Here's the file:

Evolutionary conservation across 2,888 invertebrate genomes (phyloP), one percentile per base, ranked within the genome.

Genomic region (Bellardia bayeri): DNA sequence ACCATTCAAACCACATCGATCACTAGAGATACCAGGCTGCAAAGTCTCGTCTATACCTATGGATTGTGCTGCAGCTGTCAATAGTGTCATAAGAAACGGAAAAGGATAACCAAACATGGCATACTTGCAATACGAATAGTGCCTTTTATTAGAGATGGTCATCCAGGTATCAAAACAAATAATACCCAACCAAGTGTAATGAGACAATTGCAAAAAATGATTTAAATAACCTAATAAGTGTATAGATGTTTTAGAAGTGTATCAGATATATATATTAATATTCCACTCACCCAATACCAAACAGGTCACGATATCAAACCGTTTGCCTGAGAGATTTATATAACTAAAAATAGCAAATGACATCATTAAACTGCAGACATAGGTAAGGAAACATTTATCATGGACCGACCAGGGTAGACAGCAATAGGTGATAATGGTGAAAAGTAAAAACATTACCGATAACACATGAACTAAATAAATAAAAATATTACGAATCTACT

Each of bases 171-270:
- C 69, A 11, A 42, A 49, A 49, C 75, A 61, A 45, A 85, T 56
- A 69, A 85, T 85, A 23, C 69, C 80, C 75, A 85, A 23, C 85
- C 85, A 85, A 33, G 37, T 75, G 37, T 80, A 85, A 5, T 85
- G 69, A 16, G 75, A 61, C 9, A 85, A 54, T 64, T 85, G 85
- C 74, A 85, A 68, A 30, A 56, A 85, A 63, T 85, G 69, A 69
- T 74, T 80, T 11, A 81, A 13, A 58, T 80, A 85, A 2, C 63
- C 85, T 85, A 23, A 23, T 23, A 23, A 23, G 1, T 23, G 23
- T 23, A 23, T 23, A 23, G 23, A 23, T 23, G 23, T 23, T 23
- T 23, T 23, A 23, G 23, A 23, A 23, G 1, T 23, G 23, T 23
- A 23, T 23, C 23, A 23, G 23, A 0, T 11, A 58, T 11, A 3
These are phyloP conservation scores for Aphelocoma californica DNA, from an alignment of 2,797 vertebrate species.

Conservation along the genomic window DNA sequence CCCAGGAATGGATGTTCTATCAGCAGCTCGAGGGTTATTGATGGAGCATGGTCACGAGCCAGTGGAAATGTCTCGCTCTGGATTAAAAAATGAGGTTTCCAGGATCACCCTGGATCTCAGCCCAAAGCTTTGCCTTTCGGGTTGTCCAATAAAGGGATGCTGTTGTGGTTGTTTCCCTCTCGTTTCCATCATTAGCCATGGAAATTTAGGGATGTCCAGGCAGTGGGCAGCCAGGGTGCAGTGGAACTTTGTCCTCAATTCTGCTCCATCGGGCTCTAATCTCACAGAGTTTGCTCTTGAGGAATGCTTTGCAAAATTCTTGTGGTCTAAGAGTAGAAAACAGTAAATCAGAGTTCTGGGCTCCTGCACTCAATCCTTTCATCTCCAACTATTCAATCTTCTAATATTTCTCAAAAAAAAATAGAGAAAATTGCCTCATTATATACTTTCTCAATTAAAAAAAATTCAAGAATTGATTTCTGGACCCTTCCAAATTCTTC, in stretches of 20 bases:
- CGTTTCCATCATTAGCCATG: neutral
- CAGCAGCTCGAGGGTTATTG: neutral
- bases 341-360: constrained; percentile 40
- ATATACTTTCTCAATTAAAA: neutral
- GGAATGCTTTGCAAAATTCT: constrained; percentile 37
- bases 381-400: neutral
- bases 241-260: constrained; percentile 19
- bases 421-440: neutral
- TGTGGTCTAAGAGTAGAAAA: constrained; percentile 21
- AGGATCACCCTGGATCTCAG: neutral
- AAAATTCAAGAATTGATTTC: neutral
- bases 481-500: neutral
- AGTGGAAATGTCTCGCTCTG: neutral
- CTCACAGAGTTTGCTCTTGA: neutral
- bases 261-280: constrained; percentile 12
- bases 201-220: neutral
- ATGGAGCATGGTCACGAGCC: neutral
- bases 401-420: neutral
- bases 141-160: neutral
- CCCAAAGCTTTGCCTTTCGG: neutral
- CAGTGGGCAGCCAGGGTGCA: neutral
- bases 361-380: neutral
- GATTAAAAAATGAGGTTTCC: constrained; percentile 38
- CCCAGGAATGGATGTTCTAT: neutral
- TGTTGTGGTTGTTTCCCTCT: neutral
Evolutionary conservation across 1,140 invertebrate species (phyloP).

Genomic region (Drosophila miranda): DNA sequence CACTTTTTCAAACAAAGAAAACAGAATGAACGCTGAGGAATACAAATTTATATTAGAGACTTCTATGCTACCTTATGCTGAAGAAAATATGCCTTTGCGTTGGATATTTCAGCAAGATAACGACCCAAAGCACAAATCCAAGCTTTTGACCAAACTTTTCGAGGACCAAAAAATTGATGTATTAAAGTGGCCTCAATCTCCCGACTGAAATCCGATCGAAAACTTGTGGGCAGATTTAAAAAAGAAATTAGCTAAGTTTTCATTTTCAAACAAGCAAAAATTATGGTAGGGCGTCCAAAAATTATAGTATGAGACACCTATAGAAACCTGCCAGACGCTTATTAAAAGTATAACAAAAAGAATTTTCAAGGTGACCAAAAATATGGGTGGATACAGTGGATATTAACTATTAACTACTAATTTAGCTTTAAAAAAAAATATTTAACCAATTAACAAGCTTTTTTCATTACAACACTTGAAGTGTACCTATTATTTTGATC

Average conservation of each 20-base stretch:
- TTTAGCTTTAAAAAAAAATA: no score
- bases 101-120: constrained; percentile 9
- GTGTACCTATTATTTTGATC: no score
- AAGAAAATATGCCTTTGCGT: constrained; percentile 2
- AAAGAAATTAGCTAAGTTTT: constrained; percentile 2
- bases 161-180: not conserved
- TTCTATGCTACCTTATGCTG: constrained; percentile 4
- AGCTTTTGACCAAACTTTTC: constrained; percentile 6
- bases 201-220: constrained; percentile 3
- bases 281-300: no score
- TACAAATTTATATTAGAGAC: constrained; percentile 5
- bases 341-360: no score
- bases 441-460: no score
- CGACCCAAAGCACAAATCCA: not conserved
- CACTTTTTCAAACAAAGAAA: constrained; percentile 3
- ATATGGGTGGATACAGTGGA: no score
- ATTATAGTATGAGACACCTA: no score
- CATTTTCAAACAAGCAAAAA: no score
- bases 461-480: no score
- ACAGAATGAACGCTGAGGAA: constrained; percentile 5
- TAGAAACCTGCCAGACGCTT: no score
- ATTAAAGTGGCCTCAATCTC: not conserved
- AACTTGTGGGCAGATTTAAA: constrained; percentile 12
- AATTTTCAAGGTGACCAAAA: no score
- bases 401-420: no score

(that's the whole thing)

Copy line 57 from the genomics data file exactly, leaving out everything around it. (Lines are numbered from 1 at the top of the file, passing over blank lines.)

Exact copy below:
- CGACCCAAAGCACAAATCCA: not conserved